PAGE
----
Already I believe the wishes of the Aboriginal people have been ignored in the preparation of this legislation. It is well known in the Territory, and I suspect in the Minister's office, that the Aboriginal people living near Uluru wished to have representations on the Northern Territory Conservation Commission on any new board of management. Instead the Federal Government has insisted that the Northern Territory representatives come from the Northern Territory Legislative Assembly, one member each from the Government and the Opposition. One has little criticism of the members of the Legislative Assembly, but it is difficult to see the logic of appointing politicians who have not nearly the wealth of experience in the management of the national park as is held by officers of the Northern Territory Conservation Commission. I believe that the decision to overlook officers of the Conservation Commission as members of the new board of management amounts to an unfortunate and ill-advised snub to the wishes of the Aboriginal people. I understand that at a meeting they indicated clearly to the Minister at one stage that they wished the Northern Territory Conservation Commission to participate. So I would expect them to, because I believe that the relationships between the officers of the Commission and the Aboriginal people are extremely good.

The Opposition seeks to amend the Government's legislation to provide for ownership of Uluru National Park to vest in the Northern Territory Government, which would preserve the park, as its custodian, for the benefit of all Australians. The Territory Government itself has already given an undertaking that it would provide for real Aboriginal representation on a board of management, which would be headed by a representative of the Northern Territory Conservation Commission, which would be given the responsibility for the management of the park. The Territory Government has clearly indicated that it would also establish community living areas for the Aboriginal people in the area, which would have a separate lease. They would be private areas in which the Government would provide accommodation and facilities for the Aboriginal people. The private lease would be exactly what it is said to be; that is, a private lease under which the Aboriginal people could live their private lives and not be subjected to anybody going into their village whom they did not want there. I would say that the Aboriginal people would have real input rather than the illusory control offered by this legislation.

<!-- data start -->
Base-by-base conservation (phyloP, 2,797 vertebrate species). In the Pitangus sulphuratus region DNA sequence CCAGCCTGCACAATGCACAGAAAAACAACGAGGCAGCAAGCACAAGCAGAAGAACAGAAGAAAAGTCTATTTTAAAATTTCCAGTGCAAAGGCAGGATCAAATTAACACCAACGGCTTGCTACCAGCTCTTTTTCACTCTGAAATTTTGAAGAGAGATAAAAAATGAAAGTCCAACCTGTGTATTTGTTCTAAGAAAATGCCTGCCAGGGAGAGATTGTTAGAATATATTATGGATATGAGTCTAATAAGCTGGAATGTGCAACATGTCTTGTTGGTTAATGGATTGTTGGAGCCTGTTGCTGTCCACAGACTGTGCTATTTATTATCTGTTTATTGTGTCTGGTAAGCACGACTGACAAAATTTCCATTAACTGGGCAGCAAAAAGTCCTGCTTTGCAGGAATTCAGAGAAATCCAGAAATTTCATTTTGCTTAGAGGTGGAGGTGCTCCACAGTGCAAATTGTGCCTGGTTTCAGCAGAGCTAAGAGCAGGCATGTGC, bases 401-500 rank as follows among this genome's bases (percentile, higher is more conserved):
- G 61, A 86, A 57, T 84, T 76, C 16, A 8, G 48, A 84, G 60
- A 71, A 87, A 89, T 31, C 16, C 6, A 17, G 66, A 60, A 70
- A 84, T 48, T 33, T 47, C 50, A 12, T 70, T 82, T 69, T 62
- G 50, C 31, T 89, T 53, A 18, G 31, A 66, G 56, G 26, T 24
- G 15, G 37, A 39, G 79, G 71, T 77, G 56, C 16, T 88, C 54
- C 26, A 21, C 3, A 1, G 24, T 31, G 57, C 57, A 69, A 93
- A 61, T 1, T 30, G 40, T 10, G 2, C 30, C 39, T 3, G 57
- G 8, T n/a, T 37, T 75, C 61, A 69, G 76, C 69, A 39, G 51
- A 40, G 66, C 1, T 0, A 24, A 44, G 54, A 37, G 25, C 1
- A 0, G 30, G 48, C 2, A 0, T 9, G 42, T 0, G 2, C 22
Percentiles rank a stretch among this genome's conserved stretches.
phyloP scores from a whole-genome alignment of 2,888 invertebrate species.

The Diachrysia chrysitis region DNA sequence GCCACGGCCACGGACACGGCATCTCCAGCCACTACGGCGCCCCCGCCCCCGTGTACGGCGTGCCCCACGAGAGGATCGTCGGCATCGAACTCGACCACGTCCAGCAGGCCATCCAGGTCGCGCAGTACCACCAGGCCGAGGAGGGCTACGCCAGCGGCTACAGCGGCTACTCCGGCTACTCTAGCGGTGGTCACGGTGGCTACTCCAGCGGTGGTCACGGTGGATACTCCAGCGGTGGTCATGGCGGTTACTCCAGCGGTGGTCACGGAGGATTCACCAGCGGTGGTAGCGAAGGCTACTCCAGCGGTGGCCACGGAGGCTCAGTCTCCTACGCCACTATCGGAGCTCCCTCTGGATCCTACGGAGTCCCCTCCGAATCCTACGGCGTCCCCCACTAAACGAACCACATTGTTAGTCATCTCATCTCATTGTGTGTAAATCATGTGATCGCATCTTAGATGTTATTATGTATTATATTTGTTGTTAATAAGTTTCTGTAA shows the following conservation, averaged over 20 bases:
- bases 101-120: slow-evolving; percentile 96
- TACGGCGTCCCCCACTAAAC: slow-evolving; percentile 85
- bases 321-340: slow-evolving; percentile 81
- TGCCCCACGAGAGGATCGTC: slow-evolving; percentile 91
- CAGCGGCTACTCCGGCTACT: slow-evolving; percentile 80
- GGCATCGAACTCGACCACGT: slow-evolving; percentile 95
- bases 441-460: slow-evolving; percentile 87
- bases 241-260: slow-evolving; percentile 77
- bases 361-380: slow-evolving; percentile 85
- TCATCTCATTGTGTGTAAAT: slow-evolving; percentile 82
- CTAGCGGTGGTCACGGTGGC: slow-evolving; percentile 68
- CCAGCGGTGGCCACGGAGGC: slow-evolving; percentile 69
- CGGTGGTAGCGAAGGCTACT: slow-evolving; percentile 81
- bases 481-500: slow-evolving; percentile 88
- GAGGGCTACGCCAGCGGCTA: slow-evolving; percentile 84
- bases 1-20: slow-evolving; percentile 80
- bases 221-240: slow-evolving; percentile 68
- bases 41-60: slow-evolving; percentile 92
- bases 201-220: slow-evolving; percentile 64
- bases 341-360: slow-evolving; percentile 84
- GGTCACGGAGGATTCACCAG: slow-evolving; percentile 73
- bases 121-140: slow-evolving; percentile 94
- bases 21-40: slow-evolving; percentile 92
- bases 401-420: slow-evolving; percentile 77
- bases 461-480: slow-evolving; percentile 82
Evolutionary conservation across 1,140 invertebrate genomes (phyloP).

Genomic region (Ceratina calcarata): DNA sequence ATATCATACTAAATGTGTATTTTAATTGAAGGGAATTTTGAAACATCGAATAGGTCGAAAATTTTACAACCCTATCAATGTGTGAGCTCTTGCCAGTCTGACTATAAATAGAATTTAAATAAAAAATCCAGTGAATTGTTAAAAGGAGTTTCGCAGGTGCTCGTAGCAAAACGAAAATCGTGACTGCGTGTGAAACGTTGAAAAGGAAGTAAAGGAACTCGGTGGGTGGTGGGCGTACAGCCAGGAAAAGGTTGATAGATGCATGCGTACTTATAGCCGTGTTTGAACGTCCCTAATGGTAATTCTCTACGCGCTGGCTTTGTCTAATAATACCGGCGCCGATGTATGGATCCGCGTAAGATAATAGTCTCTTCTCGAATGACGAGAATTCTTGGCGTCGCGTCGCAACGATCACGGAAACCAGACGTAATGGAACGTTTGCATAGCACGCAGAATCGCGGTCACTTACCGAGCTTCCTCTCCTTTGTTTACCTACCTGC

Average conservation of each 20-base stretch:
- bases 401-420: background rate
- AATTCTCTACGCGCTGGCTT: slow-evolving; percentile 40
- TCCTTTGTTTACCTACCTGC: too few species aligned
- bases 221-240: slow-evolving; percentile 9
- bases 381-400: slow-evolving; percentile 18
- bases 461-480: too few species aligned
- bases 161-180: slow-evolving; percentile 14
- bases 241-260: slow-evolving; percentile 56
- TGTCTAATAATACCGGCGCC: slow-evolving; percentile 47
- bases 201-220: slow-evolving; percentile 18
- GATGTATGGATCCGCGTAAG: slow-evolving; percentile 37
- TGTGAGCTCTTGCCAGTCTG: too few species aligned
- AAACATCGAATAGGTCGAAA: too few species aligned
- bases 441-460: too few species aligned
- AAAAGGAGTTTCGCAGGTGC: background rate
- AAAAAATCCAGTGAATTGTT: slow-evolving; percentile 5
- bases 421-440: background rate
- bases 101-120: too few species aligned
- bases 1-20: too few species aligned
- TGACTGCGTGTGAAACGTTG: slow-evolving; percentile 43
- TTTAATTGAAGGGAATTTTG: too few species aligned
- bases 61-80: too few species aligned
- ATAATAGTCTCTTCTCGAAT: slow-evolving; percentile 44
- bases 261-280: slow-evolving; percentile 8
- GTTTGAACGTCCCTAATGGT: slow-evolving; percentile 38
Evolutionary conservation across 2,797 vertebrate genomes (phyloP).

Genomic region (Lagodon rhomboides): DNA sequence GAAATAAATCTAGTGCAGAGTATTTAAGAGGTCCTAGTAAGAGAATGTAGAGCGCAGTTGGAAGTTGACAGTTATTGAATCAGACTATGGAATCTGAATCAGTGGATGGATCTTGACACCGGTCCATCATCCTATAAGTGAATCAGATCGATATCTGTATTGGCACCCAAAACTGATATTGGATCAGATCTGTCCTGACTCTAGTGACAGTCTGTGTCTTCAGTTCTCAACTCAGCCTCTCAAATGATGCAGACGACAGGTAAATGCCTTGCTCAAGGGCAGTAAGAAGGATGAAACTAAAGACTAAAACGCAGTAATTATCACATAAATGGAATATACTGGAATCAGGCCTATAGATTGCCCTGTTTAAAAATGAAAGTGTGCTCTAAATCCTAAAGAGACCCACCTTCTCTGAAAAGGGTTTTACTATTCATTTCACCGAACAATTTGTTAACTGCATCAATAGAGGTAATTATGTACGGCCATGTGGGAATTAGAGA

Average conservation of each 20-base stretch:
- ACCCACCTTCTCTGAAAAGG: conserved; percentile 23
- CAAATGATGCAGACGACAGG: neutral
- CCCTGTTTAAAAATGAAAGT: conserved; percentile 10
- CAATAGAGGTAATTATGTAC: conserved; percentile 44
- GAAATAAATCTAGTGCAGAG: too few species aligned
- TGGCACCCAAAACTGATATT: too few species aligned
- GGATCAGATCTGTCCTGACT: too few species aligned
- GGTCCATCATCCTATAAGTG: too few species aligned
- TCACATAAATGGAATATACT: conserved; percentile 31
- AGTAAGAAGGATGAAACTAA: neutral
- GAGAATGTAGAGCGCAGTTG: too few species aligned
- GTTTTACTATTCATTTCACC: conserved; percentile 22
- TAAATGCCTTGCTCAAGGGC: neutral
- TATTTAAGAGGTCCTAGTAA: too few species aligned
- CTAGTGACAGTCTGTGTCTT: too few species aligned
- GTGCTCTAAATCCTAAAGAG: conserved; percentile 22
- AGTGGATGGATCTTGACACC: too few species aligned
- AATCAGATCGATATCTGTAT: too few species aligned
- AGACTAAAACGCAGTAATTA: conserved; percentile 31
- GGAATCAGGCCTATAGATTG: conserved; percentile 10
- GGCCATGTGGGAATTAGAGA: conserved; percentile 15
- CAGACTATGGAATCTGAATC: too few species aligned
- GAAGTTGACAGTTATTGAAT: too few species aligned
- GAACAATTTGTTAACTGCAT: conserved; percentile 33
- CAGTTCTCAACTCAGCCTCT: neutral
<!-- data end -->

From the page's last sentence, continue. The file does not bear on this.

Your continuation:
The management of the park would be in the hands, on a day to day basis, of the Conservation Commission, which has already shown its commitment to the development of Uluru, despite the lack of any support or encouragement from the Director of the National Parks and Wildlife Service. The Northern Territory Conservation Commission should be commended for pressing on, despite the attitude of the Director of the Service. It is the Conservation Commission and its predecessor, the Northern Territory Reserves Board, which deserve the credit for the development of the Uluru area over many years. In fact the Reserves Board initially took over the rock and brought it to what I believe to be its present fulfilment as a conservation area.

This valuable national asset should be preserved for the benefit of all Australians, not just a small interest group, with ownership vested in the Northern Territory. On that note I shall address some of my remarks to senators opposite, and specifically to the Australian Democrats. Honourable senators will recall that when the Franklin River in South West Tasmania was threatened by the development of a dam senators opposite, particularly the Australian Democrats, were among the most vehement opponents of the dam. They were on their feet almost daily in this chamber calling on the Federal Government to intervene to prevent this valuable wilderness area from being `exploited' by a small interest group; namely; the Tasmania Hydro-Electric Commission. There were constant calls for the area to be declared within the province of the Commonwealth so that it might be preserved for the benefit of Australia and the world. When the Hawke Government came to power it announced its decision to seek to prevent the building of the dam in Tasmania. The Hawke Government apparently takes the view that while it is wrong for a special interest group in Tasmania, such as the HEC, to have control of a wilderness area, it is quite okay for the Federal Government to hand over to a small group of people, with a questionable claim to the area, a site which is already of great cultural significance to all Australians, Aboriginal or otherwise. The double standard which is quite apparent in the Government's actions is appalling, and its decision to hand over Uluru in this way can be described only as a betrayal of the Australian people.

I oppose the legislation and support the Opposition amendment, as I believe that it is more representative of the situation most Australians would like to see exist in relation to Ayers Rock. Speaking of the views of the Australian community, I have in my arms a large number of petitions. When I say a large number of petitions, that is exactly what it is-a heap of them.


Senator Teague —They would be about a foot thick.


Senator KILGARIFF —Well, there are thousands. I have one bundle with 2,229 signatures, another with 1,051, others with 1,070, 1,233, 1,033 and 1,501. In all, the total number of signatures is 7,036. The interesting thing about these petitions, which will be lodged in the Senate tomorrow, is that they come from the people of a particular area, Townsville. In my view this is indicative of the strength of feeling in the Australian community on this issue. The petitions were circulated in Townsville through a local newspaper. If the exercise had been carried out in the Australian and various other newspapers throughout the Commonwealth, I wonder what number of petitions this Senate would have received. The fact that there were some 7,000 or so signatures on petitions in Townsville is most illuminating. The petitions are addressed to the President and members of the Senate in Parliament assembled and read: